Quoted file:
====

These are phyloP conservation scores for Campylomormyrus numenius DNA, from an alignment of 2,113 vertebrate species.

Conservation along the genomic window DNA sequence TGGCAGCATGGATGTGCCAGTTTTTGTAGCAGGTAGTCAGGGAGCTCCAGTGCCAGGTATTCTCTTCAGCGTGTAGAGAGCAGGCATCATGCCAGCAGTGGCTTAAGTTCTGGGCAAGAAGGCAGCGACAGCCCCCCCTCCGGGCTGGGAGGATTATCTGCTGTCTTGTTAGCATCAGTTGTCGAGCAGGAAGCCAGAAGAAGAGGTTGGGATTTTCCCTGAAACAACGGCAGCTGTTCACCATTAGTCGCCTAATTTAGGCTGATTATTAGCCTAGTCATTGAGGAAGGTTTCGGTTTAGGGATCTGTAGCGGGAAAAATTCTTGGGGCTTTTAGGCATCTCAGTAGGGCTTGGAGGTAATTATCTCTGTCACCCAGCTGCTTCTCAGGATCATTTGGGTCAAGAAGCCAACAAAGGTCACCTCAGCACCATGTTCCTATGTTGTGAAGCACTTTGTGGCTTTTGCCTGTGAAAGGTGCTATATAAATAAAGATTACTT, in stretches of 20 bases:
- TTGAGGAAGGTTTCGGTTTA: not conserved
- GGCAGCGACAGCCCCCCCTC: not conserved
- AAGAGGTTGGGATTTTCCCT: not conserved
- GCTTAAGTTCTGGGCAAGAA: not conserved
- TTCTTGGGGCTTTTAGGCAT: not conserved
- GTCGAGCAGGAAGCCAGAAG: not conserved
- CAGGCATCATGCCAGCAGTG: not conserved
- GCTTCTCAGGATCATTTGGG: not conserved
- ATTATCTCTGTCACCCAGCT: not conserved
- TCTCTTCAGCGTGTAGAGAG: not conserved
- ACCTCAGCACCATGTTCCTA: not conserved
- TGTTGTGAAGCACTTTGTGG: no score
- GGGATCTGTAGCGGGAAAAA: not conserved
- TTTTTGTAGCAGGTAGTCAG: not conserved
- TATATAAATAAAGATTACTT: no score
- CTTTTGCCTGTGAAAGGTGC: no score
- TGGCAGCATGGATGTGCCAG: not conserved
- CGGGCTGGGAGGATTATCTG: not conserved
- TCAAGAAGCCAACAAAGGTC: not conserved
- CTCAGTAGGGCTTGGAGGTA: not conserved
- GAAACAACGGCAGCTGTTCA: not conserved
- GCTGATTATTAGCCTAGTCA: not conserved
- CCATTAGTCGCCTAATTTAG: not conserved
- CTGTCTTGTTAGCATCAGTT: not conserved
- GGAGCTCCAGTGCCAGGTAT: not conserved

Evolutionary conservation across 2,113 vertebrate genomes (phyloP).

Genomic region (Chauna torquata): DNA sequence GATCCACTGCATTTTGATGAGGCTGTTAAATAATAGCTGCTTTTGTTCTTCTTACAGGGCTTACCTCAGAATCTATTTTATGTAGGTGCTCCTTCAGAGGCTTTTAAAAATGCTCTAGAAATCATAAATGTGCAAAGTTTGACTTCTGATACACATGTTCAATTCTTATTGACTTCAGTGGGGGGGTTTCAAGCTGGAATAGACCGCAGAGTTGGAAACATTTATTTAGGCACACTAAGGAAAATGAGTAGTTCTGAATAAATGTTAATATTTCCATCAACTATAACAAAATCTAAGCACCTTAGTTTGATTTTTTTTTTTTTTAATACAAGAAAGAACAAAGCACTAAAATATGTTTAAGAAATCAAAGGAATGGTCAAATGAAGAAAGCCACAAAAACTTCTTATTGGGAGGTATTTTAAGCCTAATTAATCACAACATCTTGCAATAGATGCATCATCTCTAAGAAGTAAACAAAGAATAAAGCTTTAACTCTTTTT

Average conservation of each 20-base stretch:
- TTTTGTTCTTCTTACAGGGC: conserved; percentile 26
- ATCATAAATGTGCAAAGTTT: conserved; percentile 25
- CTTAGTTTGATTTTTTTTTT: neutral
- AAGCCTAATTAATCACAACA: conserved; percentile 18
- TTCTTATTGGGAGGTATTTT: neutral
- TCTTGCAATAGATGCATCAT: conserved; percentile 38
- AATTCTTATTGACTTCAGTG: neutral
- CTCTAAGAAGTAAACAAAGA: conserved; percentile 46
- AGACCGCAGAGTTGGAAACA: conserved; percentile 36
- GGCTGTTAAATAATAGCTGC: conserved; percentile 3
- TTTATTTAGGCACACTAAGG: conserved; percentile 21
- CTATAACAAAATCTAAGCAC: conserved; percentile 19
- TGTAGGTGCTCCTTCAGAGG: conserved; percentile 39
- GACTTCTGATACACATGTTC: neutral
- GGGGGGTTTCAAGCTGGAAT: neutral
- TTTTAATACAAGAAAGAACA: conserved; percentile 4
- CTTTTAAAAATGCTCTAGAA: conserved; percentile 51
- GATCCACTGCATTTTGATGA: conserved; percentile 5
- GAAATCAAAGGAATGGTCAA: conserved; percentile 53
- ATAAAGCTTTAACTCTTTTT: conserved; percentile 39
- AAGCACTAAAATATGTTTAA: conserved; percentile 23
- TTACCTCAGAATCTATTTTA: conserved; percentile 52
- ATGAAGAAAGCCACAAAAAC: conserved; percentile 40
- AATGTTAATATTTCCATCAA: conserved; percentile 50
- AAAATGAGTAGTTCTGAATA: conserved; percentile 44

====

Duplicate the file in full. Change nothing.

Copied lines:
These are phyloP conservation scores for Campylomormyrus numenius DNA, from an alignment of 2,113 vertebrate species.

Conservation along the genomic window DNA sequence TGGCAGCATGGATGTGCCAGTTTTTGTAGCAGGTAGTCAGGGAGCTCCAGTGCCAGGTATTCTCTTCAGCGTGTAGAGAGCAGGCATCATGCCAGCAGTGGCTTAAGTTCTGGGCAAGAAGGCAGCGACAGCCCCCCCTCCGGGCTGGGAGGATTATCTGCTGTCTTGTTAGCATCAGTTGTCGAGCAGGAAGCCAGAAGAAGAGGTTGGGATTTTCCCTGAAACAACGGCAGCTGTTCACCATTAGTCGCCTAATTTAGGCTGATTATTAGCCTAGTCATTGAGGAAGGTTTCGGTTTAGGGATCTGTAGCGGGAAAAATTCTTGGGGCTTTTAGGCATCTCAGTAGGGCTTGGAGGTAATTATCTCTGTCACCCAGCTGCTTCTCAGGATCATTTGGGTCAAGAAGCCAACAAAGGTCACCTCAGCACCATGTTCCTATGTTGTGAAGCACTTTGTGGCTTTTGCCTGTGAAAGGTGCTATATAAATAAAGATTACTT, in stretches of 20 bases:
- TTGAGGAAGGTTTCGGTTTA: not conserved
- GGCAGCGACAGCCCCCCCTC: not conserved
- AAGAGGTTGGGATTTTCCCT: not conserved
- GCTTAAGTTCTGGGCAAGAA: not conserved
- TTCTTGGGGCTTTTAGGCAT: not conserved
- GTCGAGCAGGAAGCCAGAAG: not conserved
- CAGGCATCATGCCAGCAGTG: not conserved
- GCTTCTCAGGATCATTTGGG: not conserved
- ATTATCTCTGTCACCCAGCT: not conserved
- TCTCTTCAGCGTGTAGAGAG: not conserved
- ACCTCAGCACCATGTTCCTA: not conserved
- TGTTGTGAAGCACTTTGTGG: no score
- GGGATCTGTAGCGGGAAAAA: not conserved
- TTTTTGTAGCAGGTAGTCAG: not conserved
- TATATAAATAAAGATTACTT: no score
- CTTTTGCCTGTGAAAGGTGC: no score
- TGGCAGCATGGATGTGCCAG: not conserved
- CGGGCTGGGAGGATTATCTG: not conserved
- TCAAGAAGCCAACAAAGGTC: not conserved
- CTCAGTAGGGCTTGGAGGTA: not conserved
- GAAACAACGGCAGCTGTTCA: not conserved
- GCTGATTATTAGCCTAGTCA: not conserved
- CCATTAGTCGCCTAATTTAG: not conserved
- CTGTCTTGTTAGCATCAGTT: not conserved
- GGAGCTCCAGTGCCAGGTAT: not conserved

Evolutionary conservation across 2,113 vertebrate genomes (phyloP).

Genomic region (Chauna torquata): DNA sequence GATCCACTGCATTTTGATGAGGCTGTTAAATAATAGCTGCTTTTGTTCTTCTTACAGGGCTTACCTCAGAATCTATTTTATGTAGGTGCTCCTTCAGAGGCTTTTAAAAATGCTCTAGAAATCATAAATGTGCAAAGTTTGACTTCTGATACACATGTTCAATTCTTATTGACTTCAGTGGGGGGGTTTCAAGCTGGAATAGACCGCAGAGTTGGAAACATTTATTTAGGCACACTAAGGAAAATGAGTAGTTCTGAATAAATGTTAATATTTCCATCAACTATAACAAAATCTAAGCACCTTAGTTTGATTTTTTTTTTTTTTAATACAAGAAAGAACAAAGCACTAAAATATGTTTAAGAAATCAAAGGAATGGTCAAATGAAGAAAGCCACAAAAACTTCTTATTGGGAGGTATTTTAAGCCTAATTAATCACAACATCTTGCAATAGATGCATCATCTCTAAGAAGTAAACAAAGAATAAAGCTTTAACTCTTTTT

Average conservation of each 20-base stretch:
- TTTTGTTCTTCTTACAGGGC: conserved; percentile 26
- ATCATAAATGTGCAAAGTTT: conserved; percentile 25
- CTTAGTTTGATTTTTTTTTT: neutral
- AAGCCTAATTAATCACAACA: conserved; percentile 18
- TTCTTATTGGGAGGTATTTT: neutral
- TCTTGCAATAGATGCATCAT: conserved; percentile 38
- AATTCTTATTGACTTCAGTG: neutral
- CTCTAAGAAGTAAACAAAGA: conserved; percentile 46
- AGACCGCAGAGTTGGAAACA: conserved; percentile 36
- GGCTGTTAAATAATAGCTGC: conserved; percentile 3
- TTTATTTAGGCACACTAAGG: conserved; percentile 21
- CTATAACAAAATCTAAGCAC: conserved; percentile 19
- TGTAGGTGCTCCTTCAGAGG: conserved; percentile 39
- GACTTCTGATACACATGTTC: neutral
- GGGGGGTTTCAAGCTGGAAT: neutral
- TTTTAATACAAGAAAGAACA: conserved; percentile 4
- CTTTTAAAAATGCTCTAGAA: conserved; percentile 51
- GATCCACTGCATTTTGATGA: conserved; percentile 5
- GAAATCAAAGGAATGGTCAA: conserved; percentile 53
- ATAAAGCTTTAACTCTTTTT: conserved; percentile 39
- AAGCACTAAAATATGTTTAA: conserved; percentile 23
- TTACCTCAGAATCTATTTTA: conserved; percentile 52
- ATGAAGAAAGCCACAAAAAC: conserved; percentile 40
- AATGTTAATATTTCCATCAA: conserved; percentile 50
- AAAATGAGTAGTTCTGAATA: conserved; percentile 44